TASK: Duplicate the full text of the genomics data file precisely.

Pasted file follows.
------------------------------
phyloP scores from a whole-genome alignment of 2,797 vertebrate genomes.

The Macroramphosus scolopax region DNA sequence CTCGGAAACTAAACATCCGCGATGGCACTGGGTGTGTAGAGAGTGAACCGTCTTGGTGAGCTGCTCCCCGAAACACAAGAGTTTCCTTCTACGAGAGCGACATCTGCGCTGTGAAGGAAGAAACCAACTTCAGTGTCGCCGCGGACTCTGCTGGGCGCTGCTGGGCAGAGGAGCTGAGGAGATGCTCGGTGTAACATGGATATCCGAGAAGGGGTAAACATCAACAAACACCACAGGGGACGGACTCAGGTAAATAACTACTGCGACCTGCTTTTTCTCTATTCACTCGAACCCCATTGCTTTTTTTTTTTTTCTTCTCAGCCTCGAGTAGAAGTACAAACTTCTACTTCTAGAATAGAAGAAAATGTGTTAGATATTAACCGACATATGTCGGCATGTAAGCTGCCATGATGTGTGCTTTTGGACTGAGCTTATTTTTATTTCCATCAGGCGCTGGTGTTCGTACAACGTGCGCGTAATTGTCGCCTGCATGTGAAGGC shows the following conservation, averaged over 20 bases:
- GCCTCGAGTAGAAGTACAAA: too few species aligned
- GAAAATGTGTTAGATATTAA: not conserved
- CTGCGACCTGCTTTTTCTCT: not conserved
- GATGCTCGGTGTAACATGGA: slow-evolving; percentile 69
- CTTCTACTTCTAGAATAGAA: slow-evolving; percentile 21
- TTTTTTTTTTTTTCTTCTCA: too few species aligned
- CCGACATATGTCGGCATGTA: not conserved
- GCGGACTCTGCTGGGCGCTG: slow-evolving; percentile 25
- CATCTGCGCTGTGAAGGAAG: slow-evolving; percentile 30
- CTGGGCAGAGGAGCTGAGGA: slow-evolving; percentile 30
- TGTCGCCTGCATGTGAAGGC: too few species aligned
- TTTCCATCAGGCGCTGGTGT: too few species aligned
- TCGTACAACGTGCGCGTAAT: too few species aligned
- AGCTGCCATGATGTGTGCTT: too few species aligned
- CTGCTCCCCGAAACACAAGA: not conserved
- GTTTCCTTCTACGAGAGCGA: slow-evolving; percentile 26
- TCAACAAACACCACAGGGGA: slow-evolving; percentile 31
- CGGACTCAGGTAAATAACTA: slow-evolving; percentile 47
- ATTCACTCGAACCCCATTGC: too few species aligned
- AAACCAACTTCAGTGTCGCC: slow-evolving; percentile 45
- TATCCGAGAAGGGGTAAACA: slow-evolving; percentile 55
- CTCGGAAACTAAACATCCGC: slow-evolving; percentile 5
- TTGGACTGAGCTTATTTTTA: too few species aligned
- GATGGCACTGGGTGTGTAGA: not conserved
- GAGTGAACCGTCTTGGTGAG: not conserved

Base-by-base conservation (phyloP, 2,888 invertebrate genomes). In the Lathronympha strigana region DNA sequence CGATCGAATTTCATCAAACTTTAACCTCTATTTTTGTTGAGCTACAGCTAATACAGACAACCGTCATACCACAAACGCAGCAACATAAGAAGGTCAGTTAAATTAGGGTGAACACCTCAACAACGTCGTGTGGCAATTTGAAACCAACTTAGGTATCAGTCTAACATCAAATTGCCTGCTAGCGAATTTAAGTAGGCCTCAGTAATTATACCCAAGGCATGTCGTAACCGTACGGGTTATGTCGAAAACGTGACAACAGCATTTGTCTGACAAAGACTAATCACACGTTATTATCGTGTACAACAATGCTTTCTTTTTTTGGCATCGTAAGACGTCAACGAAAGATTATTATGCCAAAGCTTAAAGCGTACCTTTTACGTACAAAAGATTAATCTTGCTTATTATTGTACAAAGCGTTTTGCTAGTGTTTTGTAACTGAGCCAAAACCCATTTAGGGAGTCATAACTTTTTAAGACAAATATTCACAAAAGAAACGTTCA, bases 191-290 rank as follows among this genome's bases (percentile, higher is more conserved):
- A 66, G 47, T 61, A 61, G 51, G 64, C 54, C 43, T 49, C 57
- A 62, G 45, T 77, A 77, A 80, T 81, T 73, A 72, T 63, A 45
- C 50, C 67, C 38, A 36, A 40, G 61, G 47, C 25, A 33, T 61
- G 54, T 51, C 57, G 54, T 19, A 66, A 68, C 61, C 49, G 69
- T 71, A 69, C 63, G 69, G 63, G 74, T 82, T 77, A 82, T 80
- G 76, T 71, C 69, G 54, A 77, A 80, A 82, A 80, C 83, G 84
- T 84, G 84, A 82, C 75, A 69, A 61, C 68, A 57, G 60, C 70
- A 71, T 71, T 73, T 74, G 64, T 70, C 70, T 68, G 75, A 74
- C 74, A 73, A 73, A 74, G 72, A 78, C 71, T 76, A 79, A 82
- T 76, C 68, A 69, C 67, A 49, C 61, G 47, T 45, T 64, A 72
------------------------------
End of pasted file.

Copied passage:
phyloP scores from a whole-genome alignment of 2,797 vertebrate genomes.

The Macroramphosus scolopax region DNA sequence CTCGGAAACTAAACATCCGCGATGGCACTGGGTGTGTAGAGAGTGAACCGTCTTGGTGAGCTGCTCCCCGAAACACAAGAGTTTCCTTCTACGAGAGCGACATCTGCGCTGTGAAGGAAGAAACCAACTTCAGTGTCGCCGCGGACTCTGCTGGGCGCTGCTGGGCAGAGGAGCTGAGGAGATGCTCGGTGTAACATGGATATCCGAGAAGGGGTAAACATCAACAAACACCACAGGGGACGGACTCAGGTAAATAACTACTGCGACCTGCTTTTTCTCTATTCACTCGAACCCCATTGCTTTTTTTTTTTTTCTTCTCAGCCTCGAGTAGAAGTACAAACTTCTACTTCTAGAATAGAAGAAAATGTGTTAGATATTAACCGACATATGTCGGCATGTAAGCTGCCATGATGTGTGCTTTTGGACTGAGCTTATTTTTATTTCCATCAGGCGCTGGTGTTCGTACAACGTGCGCGTAATTGTCGCCTGCATGTGAAGGC shows the following conservation, averaged over 20 bases:
- GCCTCGAGTAGAAGTACAAA: too few species aligned
- GAAAATGTGTTAGATATTAA: not conserved
- CTGCGACCTGCTTTTTCTCT: not conserved
- GATGCTCGGTGTAACATGGA: slow-evolving; percentile 69
- CTTCTACTTCTAGAATAGAA: slow-evolving; percentile 21
- TTTTTTTTTTTTTCTTCTCA: too few species aligned
- CCGACATATGTCGGCATGTA: not conserved
- GCGGACTCTGCTGGGCGCTG: slow-evolving; percentile 25
- CATCTGCGCTGTGAAGGAAG: slow-evolving; percentile 30
- CTGGGCAGAGGAGCTGAGGA: slow-evolving; percentile 30
- TGTCGCCTGCATGTGAAGGC: too few species aligned
- TTTCCATCAGGCGCTGGTGT: too few species aligned
- TCGTACAACGTGCGCGTAAT: too few species aligned
- AGCTGCCATGATGTGTGCTT: too few species aligned
- CTGCTCCCCGAAACACAAGA: not conserved
- GTTTCCTTCTACGAGAGCGA: slow-evolving; percentile 26
- TCAACAAACACCACAGGGGA: slow-evolving; percentile 31
- CGGACTCAGGTAAATAACTA: slow-evolving; percentile 47
- ATTCACTCGAACCCCATTGC: too few species aligned
- AAACCAACTTCAGTGTCGCC: slow-evolving; percentile 45
- TATCCGAGAAGGGGTAAACA: slow-evolving; percentile 55
- CTCGGAAACTAAACATCCGC: slow-evolving; percentile 5
- TTGGACTGAGCTTATTTTTA: too few species aligned
- GATGGCACTGGGTGTGTAGA: not conserved
- GAGTGAACCGTCTTGGTGAG: not conserved

Base-by-base conservation (phyloP, 2,888 invertebrate genomes). In the Lathronympha strigana region DNA sequence CGATCGAATTTCATCAAACTTTAACCTCTATTTTTGTTGAGCTACAGCTAATACAGACAACCGTCATACCACAAACGCAGCAACATAAGAAGGTCAGTTAAATTAGGGTGAACACCTCAACAACGTCGTGTGGCAATTTGAAACCAACTTAGGTATCAGTCTAACATCAAATTGCCTGCTAGCGAATTTAAGTAGGCCTCAGTAATTATACCCAAGGCATGTCGTAACCGTACGGGTTATGTCGAAAACGTGACAACAGCATTTGTCTGACAAAGACTAATCACACGTTATTATCGTGTACAACAATGCTTTCTTTTTTTGGCATCGTAAGACGTCAACGAAAGATTATTATGCCAAAGCTTAAAGCGTACCTTTTACGTACAAAAGATTAATCTTGCTTATTATTGTACAAAGCGTTTTGCTAGTGTTTTGTAACTGAGCCAAAACCCATTTAGGGAGTCATAACTTTTTAAGACAAATATTCACAAAAGAAACGTTCA, bases 191-290 rank as follows among this genome's bases (percentile, higher is more conserved):
- A 66, G 47, T 61, A 61, G 51, G 64, C 54, C 43, T 49, C 57
- A 62, G 45, T 77, A 77, A 80, T 81, T 73, A 72, T 63, A 45
- C 50, C 67, C 38, A 36, A 40, G 61, G 47, C 25, A 33, T 61
- G 54, T 51, C 57, G 54, T 19, A 66, A 68, C 61, C 49, G 69
- T 71, A 69, C 63, G 69, G 63, G 74, T 82, T 77, A 82, T 80
- G 76, T 71, C 69, G 54, A 77, A 80, A 82, A 80, C 83, G 84
- T 84, G 84, A 82, C 75, A 69, A 61, C 68, A 57, G 60, C 70
- A 71, T 71, T 73, T 74, G 64, T 70, C 70, T 68, G 75, A 74
- C 74, A 73, A 73, A 74, G 72, A 78, C 71, T 76, A 79, A 82
- T 76, C 68, A 69, C 67, A 49, C 61, G 47, T 45, T 64, A 72